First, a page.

This time ten years ago, if asked the question “where do you see yourself in 10 years?” my answer would have been very different from where I actually am now.
Ten years ago — February 1, 2006 — was the day Husband left for work happy, same as any other Wednesday, and by that night was on life support in the critical care unit of our nearest hospital.
“You need to prepare yourself that he might not make it through the night.”
That’s what the attending ER doctor told me. I explained to him how Husband was just 37 years old, and that we had two little boys and a four-week-old daughter at home, thinking that, certainly, would change his prognosis.
It didn’t. He was the sickest person in the hospital. But under the care of exceptional doctors and nurses, he did make it through the night. And after a month in critical care, a month in two other hospitals and amputation of both feet, he came home to us. (Read more here and here.)
Recently, I vowed to stop writing about this. I don’t want to be That Girl Who Always Writes About Drama From So Many Years Ago (subtitlte: Get Over It Already). But I realize that’s impossible, because it was such a terrifying and significant experience that I can never fully let it go. It changed me. And our family. Forever.
On one of the nights I when was taking a break from Husband’s bedside vigil, I drove to a nearby coffee house and ordered a large coffee, steaming hot and full to the brim. And as I sat there alone, at an outside table (I think it was Valentine’s Day), watching the cream swirl with the coffee as I stirred it, I got this strange sensation of wanting to dive to the bottom of the cup and never come up. The amount of healing Husband had to do was overwhelming. It seemed impossible that he would return to us.
But incredibly, he did. And after another year of getting used to our new normal, we got back on track.
We have such a long list of people to thank for allowing this to happen, but can be summarized in this way: the tireless doctors, nurses and hospital staff (and especially the paramedics who got him to the hospital in the first place) healed Husband’s body. While our community healed our fragile souls. Our friends, family, and even strangers rallied around us and built us a support network (in the form of meals, kidwatch, prayers). Simply put, they refused to let any of us fall. As the medical staff worked their magic and allowed for Husband’s return home, our friends and family were making sure that the family he would return home to was vibrant and thriving.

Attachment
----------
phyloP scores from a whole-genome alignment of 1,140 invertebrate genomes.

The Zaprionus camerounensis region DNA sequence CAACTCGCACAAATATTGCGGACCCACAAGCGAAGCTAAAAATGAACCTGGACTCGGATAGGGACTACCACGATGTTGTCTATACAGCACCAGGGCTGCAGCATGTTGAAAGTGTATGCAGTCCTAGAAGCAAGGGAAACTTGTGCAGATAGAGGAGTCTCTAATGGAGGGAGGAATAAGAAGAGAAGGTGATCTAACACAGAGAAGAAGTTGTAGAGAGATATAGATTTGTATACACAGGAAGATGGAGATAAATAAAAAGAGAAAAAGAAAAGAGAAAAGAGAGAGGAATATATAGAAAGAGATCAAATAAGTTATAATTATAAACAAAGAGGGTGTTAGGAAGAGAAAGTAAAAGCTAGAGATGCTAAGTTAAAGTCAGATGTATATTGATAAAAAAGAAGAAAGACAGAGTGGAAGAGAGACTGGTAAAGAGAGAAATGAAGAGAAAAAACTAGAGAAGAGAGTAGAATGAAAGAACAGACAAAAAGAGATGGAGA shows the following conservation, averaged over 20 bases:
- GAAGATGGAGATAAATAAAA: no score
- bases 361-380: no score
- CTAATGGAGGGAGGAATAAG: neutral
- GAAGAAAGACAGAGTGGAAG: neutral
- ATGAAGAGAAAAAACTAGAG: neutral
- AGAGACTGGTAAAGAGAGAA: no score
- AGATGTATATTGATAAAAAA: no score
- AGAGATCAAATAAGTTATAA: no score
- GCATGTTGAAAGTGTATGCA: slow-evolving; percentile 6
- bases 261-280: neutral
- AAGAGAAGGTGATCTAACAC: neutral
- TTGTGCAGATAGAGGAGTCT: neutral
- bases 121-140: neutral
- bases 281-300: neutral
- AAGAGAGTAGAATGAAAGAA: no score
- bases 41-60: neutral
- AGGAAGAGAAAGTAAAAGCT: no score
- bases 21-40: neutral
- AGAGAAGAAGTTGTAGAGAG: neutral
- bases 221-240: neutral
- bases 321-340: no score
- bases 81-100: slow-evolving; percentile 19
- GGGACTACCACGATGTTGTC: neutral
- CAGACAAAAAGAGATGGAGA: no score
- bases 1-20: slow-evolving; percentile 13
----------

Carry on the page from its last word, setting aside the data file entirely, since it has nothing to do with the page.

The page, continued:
I don’t often say this to those friends and family, but not a week goes by when I don’t think about what you did for us during that time. I truly don’t think we could have survived without you all. From the bottom of my heart, I am grateful. I live every day knowing that I can never fully repay you for all you did for us.
Unbelievably, here we are today, ten years further down the road. Ten years during which we have celebrated all that parents hope to when their children morph from a newborn, a six year old and a nine year old into kids who are now 10, 16 and 19. A father was given the chance to participate in his children’s childhoods.
A few years back, I decided not to be terrified of February 1st any more. At least that’s what I tell myself. Truth is, I’m always relieved to wake up on February 2 with Husband by my side.
Today is February 1, 2016. Today we celebrate. Today we give thanks.
Today, and every day.
“I look at the Augusteum, and I think that perhaps my life has not actually been so chaotic, after all. It is merely this world that is chaotic, bringing changes to us all that nobody could have anticipated.” — From Eat Pray Love by Elizabeth Gilbert